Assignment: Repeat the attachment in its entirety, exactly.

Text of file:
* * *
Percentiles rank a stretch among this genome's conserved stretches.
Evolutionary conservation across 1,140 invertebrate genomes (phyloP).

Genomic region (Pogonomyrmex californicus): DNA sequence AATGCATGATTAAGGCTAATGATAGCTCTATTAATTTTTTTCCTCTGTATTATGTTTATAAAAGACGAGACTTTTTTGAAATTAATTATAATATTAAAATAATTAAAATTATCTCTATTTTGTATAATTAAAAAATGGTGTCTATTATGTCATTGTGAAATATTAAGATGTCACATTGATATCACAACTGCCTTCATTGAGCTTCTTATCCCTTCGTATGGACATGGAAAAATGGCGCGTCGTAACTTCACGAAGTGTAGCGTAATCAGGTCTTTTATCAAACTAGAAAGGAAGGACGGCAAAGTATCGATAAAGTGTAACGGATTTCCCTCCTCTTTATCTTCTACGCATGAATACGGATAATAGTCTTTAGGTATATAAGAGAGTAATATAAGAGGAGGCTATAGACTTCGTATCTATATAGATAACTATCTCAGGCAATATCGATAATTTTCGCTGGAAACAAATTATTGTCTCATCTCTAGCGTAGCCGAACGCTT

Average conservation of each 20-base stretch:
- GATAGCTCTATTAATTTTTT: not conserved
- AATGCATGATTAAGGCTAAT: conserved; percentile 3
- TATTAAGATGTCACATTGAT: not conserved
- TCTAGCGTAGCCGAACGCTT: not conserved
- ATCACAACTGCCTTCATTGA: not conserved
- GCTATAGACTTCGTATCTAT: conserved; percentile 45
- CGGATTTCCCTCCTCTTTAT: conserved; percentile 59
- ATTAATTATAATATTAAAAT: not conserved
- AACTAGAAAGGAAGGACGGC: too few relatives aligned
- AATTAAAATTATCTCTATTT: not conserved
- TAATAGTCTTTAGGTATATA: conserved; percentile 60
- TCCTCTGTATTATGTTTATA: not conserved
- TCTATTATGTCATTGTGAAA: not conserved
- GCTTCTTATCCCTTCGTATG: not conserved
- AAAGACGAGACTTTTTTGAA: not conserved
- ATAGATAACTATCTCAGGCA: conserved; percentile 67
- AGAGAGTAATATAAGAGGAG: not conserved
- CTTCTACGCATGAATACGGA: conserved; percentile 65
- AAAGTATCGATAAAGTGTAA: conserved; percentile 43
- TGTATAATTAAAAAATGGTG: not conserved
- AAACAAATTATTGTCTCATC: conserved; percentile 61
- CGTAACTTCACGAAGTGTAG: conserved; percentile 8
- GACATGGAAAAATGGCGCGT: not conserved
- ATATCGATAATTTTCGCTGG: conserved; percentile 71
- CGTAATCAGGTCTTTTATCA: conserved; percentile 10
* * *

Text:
Percentiles rank a stretch among this genome's conserved stretches.
Evolutionary conservation across 1,140 invertebrate genomes (phyloP).

Genomic region (Pogonomyrmex californicus): DNA sequence AATGCATGATTAAGGCTAATGATAGCTCTATTAATTTTTTTCCTCTGTATTATGTTTATAAAAGACGAGACTTTTTTGAAATTAATTATAATATTAAAATAATTAAAATTATCTCTATTTTGTATAATTAAAAAATGGTGTCTATTATGTCATTGTGAAATATTAAGATGTCACATTGATATCACAACTGCCTTCATTGAGCTTCTTATCCCTTCGTATGGACATGGAAAAATGGCGCGTCGTAACTTCACGAAGTGTAGCGTAATCAGGTCTTTTATCAAACTAGAAAGGAAGGACGGCAAAGTATCGATAAAGTGTAACGGATTTCCCTCCTCTTTATCTTCTACGCATGAATACGGATAATAGTCTTTAGGTATATAAGAGAGTAATATAAGAGGAGGCTATAGACTTCGTATCTATATAGATAACTATCTCAGGCAATATCGATAATTTTCGCTGGAAACAAATTATTGTCTCATCTCTAGCGTAGCCGAACGCTT

Average conservation of each 20-base stretch:
- GATAGCTCTATTAATTTTTT: not conserved
- AATGCATGATTAAGGCTAAT: conserved; percentile 3
- TATTAAGATGTCACATTGAT: not conserved
- TCTAGCGTAGCCGAACGCTT: not conserved
- ATCACAACTGCCTTCATTGA: not conserved
- GCTATAGACTTCGTATCTAT: conserved; percentile 45
- CGGATTTCCCTCCTCTTTAT: conserved; percentile 59
- ATTAATTATAATATTAAAAT: not conserved
- AACTAGAAAGGAAGGACGGC: too few relatives aligned
- AATTAAAATTATCTCTATTT: not conserved
- TAATAGTCTTTAGGTATATA: conserved; percentile 60
- TCCTCTGTATTATGTTTATA: not conserved
- TCTATTATGTCATTGTGAAA: not conserved
- GCTTCTTATCCCTTCGTATG: not conserved
- AAAGACGAGACTTTTTTGAA: not conserved
- ATAGATAACTATCTCAGGCA: conserved; percentile 67
- AGAGAGTAATATAAGAGGAG: not conserved
- CTTCTACGCATGAATACGGA: conserved; percentile 65
- AAAGTATCGATAAAGTGTAA: conserved; percentile 43
- TGTATAATTAAAAAATGGTG: not conserved
- AAACAAATTATTGTCTCATC: conserved; percentile 61
- CGTAACTTCACGAAGTGTAG: conserved; percentile 8
- GACATGGAAAAATGGCGCGT: not conserved
- ATATCGATAATTTTCGCTGG: conserved; percentile 71
- CGTAATCAGGTCTTTTATCA: conserved; percentile 10